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Shohei Ohtani Is Hammering That Damn Baseball

KANSAS CITY, MO - JUNE 17: Los Angeles Angels starting pitcher Shohei Ohtani (17) follows through as he hits a solo hoe run in the seventh inning of an MLB game between the Los Angeles Angles and Kansas City Royals on June 17, 2023 at Kaufmann Stadium in Kansas City, MO.
Scott Winters/Icon Sportswire

Shohei Ohtani's bat has always been there. He arrived in the United States with the kind of strength, bat speed, and eye-hand coordination that translates into sustained success in any league. Save for the down season he at the plate during the plague-shortened 2020 season, Ohtani's performance as a hitter has been reliably excellent. At this point it feels safe to pencil him in for at least 35 homers, an OPS well above .800, and loads of extra-base hits across a full season's worth of at-bats.

For that reason, or perhaps because it's just difficult to hold the full picture of an impossibility like Ohtani in my head, I've found myself more often fascinated by his presence on the mound than at the plate. Being a consistently great starting pitcher is one of the hardest things to accomplish in sports. It's an endless tightrope walk that can turn gruesome at any moment. How Ohtani has gone about staying on that rope accounts for the best ongoing show in baseball. He arrived in the league with a 100 mph fastball and an unhittable splitter, and since then he's continued to evolve into an even more deadly version of himself. Now he throws a cutter, a sinker, a curveball, a changeup, and a slider/sweeper that has supplanted his splitter as his primary out pitch. He's learned to pitch backwards, wrong-footing and confusing hitters with breaking balls in unexpected counts. He gets locked in. He modulates his velocity. He experiments, tweaks, and invents freely, turning each start into a riveting expression of his athletic genius.

So you can't blame me for occasionally overlooking him as a hitter. Yes, I watch every home run highlight that comes across my Twitter timeline, but I only make a point to tune into Angels games when Ohtani is on the mound, because that's where the real crazy stuff happens. Unfortunately, Ohtani has spent the month of June demonstrating what a buffoon I am for living this way. The crazy stuff is happening all the time.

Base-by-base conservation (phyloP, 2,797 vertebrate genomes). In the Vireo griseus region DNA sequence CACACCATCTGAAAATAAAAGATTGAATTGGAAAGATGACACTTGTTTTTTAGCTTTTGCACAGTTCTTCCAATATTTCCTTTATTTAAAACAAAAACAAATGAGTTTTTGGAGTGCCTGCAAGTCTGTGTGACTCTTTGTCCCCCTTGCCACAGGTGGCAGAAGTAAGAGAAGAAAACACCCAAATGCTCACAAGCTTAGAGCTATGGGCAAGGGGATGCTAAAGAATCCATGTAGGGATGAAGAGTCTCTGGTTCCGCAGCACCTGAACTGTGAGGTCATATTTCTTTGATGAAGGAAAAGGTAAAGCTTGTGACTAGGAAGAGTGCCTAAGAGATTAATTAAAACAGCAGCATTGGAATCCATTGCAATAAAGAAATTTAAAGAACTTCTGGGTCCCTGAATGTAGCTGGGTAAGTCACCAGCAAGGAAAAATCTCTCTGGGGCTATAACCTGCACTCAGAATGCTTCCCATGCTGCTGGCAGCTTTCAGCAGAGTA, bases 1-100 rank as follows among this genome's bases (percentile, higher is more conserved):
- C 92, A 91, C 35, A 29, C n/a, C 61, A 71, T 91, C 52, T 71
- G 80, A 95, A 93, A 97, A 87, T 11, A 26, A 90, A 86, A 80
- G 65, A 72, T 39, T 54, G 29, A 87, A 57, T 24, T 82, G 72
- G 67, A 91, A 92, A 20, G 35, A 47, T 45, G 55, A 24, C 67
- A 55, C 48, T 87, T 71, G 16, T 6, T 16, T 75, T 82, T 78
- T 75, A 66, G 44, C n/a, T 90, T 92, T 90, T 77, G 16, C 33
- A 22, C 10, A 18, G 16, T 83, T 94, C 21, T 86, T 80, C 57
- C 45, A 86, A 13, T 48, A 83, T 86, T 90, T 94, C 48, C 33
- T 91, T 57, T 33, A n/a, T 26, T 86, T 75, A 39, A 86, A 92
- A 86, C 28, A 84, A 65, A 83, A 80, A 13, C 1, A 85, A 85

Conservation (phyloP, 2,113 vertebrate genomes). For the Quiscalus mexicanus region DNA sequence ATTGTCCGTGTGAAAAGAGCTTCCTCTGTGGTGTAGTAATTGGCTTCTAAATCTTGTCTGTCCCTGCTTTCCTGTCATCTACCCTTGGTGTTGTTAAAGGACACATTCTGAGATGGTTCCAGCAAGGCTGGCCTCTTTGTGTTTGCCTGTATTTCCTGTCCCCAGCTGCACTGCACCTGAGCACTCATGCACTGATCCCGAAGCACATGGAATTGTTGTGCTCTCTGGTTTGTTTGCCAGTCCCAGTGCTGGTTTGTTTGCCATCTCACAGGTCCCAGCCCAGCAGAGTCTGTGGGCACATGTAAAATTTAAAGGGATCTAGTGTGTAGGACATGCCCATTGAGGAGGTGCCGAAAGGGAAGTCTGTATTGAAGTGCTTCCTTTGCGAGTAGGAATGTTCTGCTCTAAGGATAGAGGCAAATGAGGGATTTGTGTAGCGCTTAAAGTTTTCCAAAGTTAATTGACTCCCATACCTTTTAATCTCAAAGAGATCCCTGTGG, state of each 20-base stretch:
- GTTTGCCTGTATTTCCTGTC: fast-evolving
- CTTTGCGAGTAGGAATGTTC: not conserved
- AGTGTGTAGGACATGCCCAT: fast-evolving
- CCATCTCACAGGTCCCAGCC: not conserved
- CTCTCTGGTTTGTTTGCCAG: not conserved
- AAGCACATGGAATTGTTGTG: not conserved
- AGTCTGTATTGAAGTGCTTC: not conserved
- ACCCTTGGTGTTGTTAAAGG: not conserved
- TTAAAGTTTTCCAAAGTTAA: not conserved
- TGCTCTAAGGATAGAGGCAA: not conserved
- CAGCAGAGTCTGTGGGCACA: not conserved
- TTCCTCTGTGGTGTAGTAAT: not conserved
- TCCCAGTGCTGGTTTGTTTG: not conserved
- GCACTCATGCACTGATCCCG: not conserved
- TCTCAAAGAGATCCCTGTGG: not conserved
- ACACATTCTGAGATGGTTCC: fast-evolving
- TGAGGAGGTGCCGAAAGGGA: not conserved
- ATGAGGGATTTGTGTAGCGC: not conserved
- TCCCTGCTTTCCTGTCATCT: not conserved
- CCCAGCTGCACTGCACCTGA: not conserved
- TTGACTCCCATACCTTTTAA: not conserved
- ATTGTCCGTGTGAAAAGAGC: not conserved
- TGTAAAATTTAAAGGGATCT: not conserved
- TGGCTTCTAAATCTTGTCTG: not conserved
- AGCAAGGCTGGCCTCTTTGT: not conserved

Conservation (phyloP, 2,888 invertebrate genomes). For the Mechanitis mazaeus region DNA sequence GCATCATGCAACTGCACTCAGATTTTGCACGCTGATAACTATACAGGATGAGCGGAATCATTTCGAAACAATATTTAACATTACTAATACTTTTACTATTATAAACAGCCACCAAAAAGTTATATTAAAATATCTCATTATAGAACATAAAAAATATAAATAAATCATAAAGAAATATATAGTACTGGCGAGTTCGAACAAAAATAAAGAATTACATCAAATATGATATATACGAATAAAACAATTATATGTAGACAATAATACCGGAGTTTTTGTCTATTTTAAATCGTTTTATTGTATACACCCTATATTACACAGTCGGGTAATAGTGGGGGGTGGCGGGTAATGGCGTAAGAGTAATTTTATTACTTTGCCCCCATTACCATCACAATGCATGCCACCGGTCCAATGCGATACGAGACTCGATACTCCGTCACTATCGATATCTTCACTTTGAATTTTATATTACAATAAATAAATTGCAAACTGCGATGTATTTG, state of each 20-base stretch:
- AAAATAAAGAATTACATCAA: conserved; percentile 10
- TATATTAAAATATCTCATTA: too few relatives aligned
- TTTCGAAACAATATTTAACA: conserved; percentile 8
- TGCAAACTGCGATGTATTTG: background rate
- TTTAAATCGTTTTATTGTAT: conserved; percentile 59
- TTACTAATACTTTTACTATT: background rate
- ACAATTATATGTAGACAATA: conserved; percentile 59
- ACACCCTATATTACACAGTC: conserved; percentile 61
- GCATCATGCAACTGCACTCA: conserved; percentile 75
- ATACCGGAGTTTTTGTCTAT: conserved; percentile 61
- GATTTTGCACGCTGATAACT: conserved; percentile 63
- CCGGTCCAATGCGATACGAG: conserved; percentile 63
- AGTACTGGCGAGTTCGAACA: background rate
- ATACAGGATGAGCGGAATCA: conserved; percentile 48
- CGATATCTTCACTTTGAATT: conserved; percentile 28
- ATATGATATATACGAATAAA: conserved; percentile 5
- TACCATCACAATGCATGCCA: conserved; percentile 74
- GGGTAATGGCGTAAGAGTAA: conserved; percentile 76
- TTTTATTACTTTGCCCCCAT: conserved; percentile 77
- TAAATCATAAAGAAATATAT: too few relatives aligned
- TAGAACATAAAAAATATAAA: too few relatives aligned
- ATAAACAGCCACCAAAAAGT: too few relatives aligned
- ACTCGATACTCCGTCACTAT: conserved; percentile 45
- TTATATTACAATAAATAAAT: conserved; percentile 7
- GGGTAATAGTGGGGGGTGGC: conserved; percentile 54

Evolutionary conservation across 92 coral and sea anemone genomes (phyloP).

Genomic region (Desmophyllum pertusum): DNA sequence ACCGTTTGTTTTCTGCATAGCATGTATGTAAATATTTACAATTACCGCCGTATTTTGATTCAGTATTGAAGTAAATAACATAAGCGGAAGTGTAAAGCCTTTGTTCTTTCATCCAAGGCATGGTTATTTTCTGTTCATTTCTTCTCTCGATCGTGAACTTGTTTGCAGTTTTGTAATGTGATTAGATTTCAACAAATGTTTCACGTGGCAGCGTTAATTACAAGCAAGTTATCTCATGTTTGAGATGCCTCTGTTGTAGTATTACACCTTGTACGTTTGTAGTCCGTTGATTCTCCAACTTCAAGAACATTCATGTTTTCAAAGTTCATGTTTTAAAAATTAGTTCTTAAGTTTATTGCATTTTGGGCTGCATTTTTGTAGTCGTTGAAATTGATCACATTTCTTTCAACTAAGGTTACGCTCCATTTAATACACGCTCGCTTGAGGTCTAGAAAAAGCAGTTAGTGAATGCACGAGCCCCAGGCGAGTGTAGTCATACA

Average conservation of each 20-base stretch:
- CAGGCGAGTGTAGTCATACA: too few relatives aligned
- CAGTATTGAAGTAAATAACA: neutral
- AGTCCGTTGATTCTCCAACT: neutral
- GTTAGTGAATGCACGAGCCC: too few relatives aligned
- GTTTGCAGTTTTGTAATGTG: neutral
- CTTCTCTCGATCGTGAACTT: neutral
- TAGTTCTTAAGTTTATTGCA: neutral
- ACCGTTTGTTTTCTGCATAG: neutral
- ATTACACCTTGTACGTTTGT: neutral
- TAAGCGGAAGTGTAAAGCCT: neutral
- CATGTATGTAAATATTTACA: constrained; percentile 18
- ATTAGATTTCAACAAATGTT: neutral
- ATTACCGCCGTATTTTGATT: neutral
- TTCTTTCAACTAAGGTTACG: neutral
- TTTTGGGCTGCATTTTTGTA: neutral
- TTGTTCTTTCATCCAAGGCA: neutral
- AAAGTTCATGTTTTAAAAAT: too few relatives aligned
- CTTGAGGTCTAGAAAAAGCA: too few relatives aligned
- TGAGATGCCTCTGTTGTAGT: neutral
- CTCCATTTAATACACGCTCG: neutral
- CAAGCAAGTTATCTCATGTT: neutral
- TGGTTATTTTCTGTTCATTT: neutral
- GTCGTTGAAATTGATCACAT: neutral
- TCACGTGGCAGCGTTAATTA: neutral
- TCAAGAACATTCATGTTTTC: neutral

Here is the homer that Ohtani hit during Sunday's game against the Royals. It was his 24th of the season:

And here's one from last week against the Rangers:

Ohtani has hit 12 dingers in his last 19 games, and currently leads the Angels in just about every offensive statistical category, which really means something when you are teammates with Mike Trout. He leads the league in home runs, RBI, and total bases; every number in his .300/.384/.632 slash line is a career high. This is the best he's ever looked as a hitter, and the Angels are currently in the playoff picture because of it.

What's funny is that Ohtani doesn't seem to be doing anything all that different than what he usually does at the plate. Take a spin through his Baseball Savant page and you'll see that his underlying metrics—hard hit rate, barrel percentage, line drive percentage, chase rate, etc.—are all pretty much right where they have been throughout his career: in the upper echelons of the league. Ohtani's just a consistent and ferocious hitter going through one of those hot streaks in which the ball flies a little farther and tends to find a little more space to land in.

The difference between Ohtani and any other great good going through a streak like this is in the toll it takes on the mind of a baseball fan. Every time you think you've finally gotten your mind around Ohtani, that you've finally seen the limits of his abilities and made sense of how spectacular he is and what he means to the game, he goes and makes another leap forward. He might hit 50 dingers this year? He's sending balls out via routes only previously accessed by Barry Bonds?? He could win the Cy Young and have an OPS over 1.000??? How many times are we puny-minded baseball fans expected to confront the sublime over the course of one player's career? It's just too much, man. Too much, I say!

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